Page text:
Post conference call and mid-afternoon protein refuel (what appears to be akin to a lone microwaved turkey sausage link sits on a paper plate on the coffee table between us), Todd Lieberman, one half of the dynamic producing duo that runs Mandeville Films with David Hoberman, listens attentively as I rattle off his recent box office successes, insistent that all he ever looks for is "a great story."
"A boss and an assistant have to pretend to be married in order to get what each of them wants."
"Beverly Hills Chihuahua?"
"A chihuahua gets lost in Mexico and on her way, finds her heritage and finds herself." Todd infuses this canine plight with a wry gravitas.
"Wild Hogs?" I arch my brow, a diplomatic dare.
"A bunch of middle aged guys, weekend warriors, end up going against a real Harley (Davidson) gang."
He stares briefly across the pristine grounds of Walt Disney Studios in Burbank, California, thoughtful. "Each movie has a very simple, clear concept...and then each one has an underpinning of emotional realism that allows you to follow these characters and relate to them in a way that's not too broad."
"Eight Below?" I switch gears away from comedy to see if this increases Todd's difficulty level.
"A guy leaves behind his best friends, the sled dogs, and then they get snowed in, and he does everything he can to try to go rescue them."
After graduating from the University of Pennsylvania and cutting his teeth in the film industry working at Summit Entertainment, a company focused on sales and distribution for foreign territories, and later serving as Senior Vice President at Hyde Park Entertainment prior to joining Mandeville, Todd made an early name for himself with his good taste and gentlemanly way of conducting business, heralded as one of the "35 under 35" people to watch in the business by The Hollywood Reporter in 2001.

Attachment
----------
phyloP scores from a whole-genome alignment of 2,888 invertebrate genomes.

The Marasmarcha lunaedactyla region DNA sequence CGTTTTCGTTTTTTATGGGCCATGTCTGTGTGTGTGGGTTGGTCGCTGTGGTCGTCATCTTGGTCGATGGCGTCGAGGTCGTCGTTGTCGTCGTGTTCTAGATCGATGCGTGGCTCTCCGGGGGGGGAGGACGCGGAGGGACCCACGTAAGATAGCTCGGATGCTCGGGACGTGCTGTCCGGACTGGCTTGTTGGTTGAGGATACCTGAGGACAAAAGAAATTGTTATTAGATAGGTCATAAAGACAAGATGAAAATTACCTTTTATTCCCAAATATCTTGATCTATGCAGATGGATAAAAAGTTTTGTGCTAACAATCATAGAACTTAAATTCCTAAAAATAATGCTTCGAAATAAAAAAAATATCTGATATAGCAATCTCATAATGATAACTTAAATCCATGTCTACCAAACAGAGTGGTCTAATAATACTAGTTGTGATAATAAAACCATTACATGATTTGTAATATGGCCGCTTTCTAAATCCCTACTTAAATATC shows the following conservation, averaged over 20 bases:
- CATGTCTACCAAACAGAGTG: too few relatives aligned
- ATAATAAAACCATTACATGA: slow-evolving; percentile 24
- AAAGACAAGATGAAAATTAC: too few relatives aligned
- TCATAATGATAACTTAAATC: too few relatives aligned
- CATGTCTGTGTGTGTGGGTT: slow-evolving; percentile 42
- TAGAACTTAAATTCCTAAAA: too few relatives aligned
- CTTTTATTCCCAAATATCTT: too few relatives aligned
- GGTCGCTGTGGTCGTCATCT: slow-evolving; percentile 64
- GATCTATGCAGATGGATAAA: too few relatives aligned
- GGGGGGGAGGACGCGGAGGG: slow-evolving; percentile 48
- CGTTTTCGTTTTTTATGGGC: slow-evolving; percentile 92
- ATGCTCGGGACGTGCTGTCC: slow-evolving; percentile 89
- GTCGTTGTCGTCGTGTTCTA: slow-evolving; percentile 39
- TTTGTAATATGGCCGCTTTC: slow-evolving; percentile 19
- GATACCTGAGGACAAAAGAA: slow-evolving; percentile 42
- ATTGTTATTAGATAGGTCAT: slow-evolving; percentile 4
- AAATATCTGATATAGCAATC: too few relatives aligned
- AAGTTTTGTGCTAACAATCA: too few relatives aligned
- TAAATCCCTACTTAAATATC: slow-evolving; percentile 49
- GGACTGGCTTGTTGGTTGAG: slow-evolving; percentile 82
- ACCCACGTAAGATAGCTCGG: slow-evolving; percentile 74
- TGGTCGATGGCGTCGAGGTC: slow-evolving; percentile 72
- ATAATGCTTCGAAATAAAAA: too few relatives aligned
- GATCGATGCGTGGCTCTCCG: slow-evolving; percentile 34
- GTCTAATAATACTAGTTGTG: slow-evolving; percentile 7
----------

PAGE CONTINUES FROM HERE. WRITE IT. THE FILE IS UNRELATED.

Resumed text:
"As producers, we are salesmen to the studios who are buying the projects, we are salesmen to the actors we are trying to get involved, the director we're trying to get involved, and then we're salesmen to the general public, saying, 'Here is a product that we made. We would like you to buy it,'" he concludes, clearly outlining the refresher for the Sales & Marketing 101 course you slept through or never signed up for in the first place because you never had a hip professor like Todd who mapped it all out so effortlessly.
These pat one-liners that succinctly summarize movie plots are great in that they allow no room for confusion or question marks, but in this sound byte attention deficit social networked-over manic culture, are we sacrificing creativity in favor of the pants pocket fulfillment of consumerism? Are we glossing over unrealized full artistic potential as we reach for our 3-D glasses on the dashboard of dulled senses?
"I think the business as a whole has gotten more 'business-like,' where studios are more like corporations than they are freewheeling, creative outposts," he says, like an honest motivational speaker/self-help guru who recognizes that self-awareness (especially in Hollywood) is the first step in breaking the pattern of behavior.
"Stockholders and the bottom line mean a lot more today than they did several years ago. The kinds of movies people are green-lighting and spending money on -- it's less and less that a studio is going to take a risk on something, and that's probably good business because they are spending so much money on these things to make them, and so much money to market them, that they want to hedge as best they can, make sure there's a real audience for it (the movie) out there. "